Hidden Valley Road: Inside the Mind of an American Family is an extraordinary book. And she didn’t even pick it up because it was an Oprah Book Club selection. She was just working off a list. In between tearing through science fiction, she decided to read nonfiction.
She’s on Chapter 20, in which Margaret, the older Galvin girl, is whisked off, at just shy of 14, to live with a family she barely knows, a family of enormous wealth, who started off on the same economic plane as the Galvins but found luck, such enormous luck.
Sam Gary was “a natural risk-taker. For years, he had been known around Denver as Dry Hole Sam … In the mid-1960s, when everyone in the oil exploration business was drilling in Wyoming, Sam started drilling just north of the state line in the southeastern corner of Montana. Sam drilled thirty-five dry holes.” — p. 158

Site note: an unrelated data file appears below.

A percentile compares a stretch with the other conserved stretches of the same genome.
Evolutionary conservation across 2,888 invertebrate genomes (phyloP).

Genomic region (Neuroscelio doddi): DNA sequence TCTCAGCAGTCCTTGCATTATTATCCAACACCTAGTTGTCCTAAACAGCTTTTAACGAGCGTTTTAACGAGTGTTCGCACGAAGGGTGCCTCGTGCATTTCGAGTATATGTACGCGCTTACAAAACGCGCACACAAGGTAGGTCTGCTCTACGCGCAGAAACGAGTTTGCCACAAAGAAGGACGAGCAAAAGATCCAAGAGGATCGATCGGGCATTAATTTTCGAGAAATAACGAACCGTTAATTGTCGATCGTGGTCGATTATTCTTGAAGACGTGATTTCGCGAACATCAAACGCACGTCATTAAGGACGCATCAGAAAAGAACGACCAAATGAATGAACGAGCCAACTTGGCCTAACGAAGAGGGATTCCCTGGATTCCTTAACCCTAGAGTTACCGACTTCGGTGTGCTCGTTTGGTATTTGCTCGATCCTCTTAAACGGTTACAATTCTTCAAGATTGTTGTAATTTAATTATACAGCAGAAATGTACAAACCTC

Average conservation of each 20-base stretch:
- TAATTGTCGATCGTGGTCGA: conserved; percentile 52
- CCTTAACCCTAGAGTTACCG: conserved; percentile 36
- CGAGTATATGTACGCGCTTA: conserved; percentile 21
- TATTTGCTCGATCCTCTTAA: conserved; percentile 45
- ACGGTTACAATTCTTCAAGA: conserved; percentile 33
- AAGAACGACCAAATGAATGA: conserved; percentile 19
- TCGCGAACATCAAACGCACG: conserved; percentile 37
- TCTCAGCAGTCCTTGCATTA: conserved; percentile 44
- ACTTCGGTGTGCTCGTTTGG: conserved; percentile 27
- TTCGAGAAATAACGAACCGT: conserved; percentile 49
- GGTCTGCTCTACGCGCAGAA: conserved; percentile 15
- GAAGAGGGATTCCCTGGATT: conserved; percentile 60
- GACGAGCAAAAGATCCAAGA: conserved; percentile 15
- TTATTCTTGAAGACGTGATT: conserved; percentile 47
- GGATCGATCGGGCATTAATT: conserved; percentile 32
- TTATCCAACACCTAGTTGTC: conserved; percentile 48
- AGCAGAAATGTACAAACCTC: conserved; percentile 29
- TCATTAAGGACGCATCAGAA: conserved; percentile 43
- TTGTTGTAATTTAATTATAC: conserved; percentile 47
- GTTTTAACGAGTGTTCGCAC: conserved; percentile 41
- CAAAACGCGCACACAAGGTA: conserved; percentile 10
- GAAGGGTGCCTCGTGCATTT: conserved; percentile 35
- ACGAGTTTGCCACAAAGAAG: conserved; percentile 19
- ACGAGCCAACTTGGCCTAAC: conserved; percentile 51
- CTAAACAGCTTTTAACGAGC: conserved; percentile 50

- On June 29, 1967, one of the new wells — Sam’s thirty-sixth try — struck oil in Bell Creek Field in Montana. Sam set up four-hundred new wells, hanging on to 30 percent ownership.
Sam Gary was “about the same age as” Margaret’s father. By the time Margaret moves in with the Garys, they have a house in Denver with a housekeeper, a cook, and various other servants. They own a condo in the main drag of Vail and spend every weekend on their hundred-acre ranch in Montana, just up against Flathead Lake.
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